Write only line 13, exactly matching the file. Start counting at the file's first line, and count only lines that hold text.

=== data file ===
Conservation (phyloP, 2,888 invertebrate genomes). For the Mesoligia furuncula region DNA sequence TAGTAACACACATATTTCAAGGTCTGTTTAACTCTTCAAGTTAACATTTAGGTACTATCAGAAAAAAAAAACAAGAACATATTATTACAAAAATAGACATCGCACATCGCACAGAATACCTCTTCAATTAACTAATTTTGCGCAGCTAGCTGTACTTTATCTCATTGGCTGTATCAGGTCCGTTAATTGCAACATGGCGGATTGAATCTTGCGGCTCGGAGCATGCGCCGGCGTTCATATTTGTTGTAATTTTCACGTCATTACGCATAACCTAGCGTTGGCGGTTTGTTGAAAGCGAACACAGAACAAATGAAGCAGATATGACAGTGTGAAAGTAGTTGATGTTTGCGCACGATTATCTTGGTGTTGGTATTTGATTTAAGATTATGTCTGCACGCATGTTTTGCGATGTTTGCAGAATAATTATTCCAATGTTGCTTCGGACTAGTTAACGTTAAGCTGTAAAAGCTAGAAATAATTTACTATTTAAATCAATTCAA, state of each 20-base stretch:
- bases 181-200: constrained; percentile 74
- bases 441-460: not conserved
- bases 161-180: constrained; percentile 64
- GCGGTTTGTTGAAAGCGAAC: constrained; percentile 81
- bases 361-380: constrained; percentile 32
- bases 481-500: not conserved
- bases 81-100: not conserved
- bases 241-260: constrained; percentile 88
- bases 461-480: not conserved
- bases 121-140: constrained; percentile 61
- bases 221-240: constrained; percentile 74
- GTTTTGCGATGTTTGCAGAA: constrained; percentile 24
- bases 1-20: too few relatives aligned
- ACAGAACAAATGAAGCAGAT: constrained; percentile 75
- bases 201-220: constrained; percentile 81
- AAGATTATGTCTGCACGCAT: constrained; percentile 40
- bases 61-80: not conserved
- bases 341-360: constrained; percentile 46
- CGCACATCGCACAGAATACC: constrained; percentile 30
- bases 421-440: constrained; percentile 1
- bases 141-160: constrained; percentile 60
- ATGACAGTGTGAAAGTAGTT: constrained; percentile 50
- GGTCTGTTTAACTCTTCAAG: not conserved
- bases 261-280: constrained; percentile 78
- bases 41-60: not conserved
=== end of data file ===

- GTTTTGCGATGTTTGCAGAA: constrained; percentile 24